An oasis in the city, this spectacular home sits on a 12-by-24-foot plot between towering residential buildings that abut it on both sides … yet seems almost like a miniature ecosystem despite its cramped quarters.
Architect Ryue Nishizawa uses lush greenery to give remarkable privacy to this Tokyo home, with planters and vases screening views from the street.
Inside, spaces within the green home are left open and undivided and borders are created with curtains, benches and other built-in or temporary dividers. The ground-level kitchen and living room give way to bedrooms and bathrooms above, ending in a guest room and roof terrace.
Thick concrete slabs support each story, with punched-hole openings letting stairs, light and air percolate between levels. Somehow, despite its relatively small stature and unique approach, it stands out dramatically while also blending into its surroundings.
“Suspecting that a building with regular frame walls would result in narrowing the already narrow usable space of the site, I looked for a possibility to create a building with alternative method,” says Nishizawa. “My final decision of structure consisted of a vertical layer of horizontal slabs to create a building without walls. A garden and a room are distributed as a pair on each floor – every room, whether it is the living room, private room or the bathroom, has a garden of its own so that the residents may go outside to feel the breeze, read a book or cool off in the evening and enjoy an open environment in their daily life.”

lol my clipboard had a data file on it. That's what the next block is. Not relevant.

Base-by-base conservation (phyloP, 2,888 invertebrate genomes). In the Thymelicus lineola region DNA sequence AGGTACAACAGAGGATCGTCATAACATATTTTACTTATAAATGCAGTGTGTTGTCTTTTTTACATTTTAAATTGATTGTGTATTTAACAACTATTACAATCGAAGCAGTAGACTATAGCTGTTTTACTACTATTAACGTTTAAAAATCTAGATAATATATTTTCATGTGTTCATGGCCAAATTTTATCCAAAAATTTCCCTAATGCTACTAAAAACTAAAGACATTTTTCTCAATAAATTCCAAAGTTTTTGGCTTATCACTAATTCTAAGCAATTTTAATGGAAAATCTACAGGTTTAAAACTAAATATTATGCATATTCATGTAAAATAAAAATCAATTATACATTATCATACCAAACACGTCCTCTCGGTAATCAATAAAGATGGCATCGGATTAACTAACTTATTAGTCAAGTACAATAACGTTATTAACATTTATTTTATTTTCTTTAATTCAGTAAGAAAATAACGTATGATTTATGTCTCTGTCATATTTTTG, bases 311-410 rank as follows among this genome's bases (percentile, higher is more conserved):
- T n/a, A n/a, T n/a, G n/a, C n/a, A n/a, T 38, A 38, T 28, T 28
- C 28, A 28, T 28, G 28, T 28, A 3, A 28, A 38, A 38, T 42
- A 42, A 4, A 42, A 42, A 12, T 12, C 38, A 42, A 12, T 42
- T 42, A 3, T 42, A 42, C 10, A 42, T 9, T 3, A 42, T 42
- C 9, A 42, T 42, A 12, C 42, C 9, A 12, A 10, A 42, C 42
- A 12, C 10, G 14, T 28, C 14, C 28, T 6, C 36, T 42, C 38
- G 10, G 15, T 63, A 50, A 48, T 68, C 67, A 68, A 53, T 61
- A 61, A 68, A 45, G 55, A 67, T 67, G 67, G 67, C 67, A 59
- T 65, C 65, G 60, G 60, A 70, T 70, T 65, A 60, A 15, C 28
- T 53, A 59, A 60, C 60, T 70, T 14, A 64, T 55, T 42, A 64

“Each room is smaller than the slab allowing for freedom in determining the relationship between the room and the garden regardless of the floor level. The entirety is a wall-less transparent building designed to provide an environment with maximum sunlight despite the dark site conditions. A delight in life is felt as you ascend the light, well ventilated residence that is nestled in this exceptional location in the dense urban fabric.”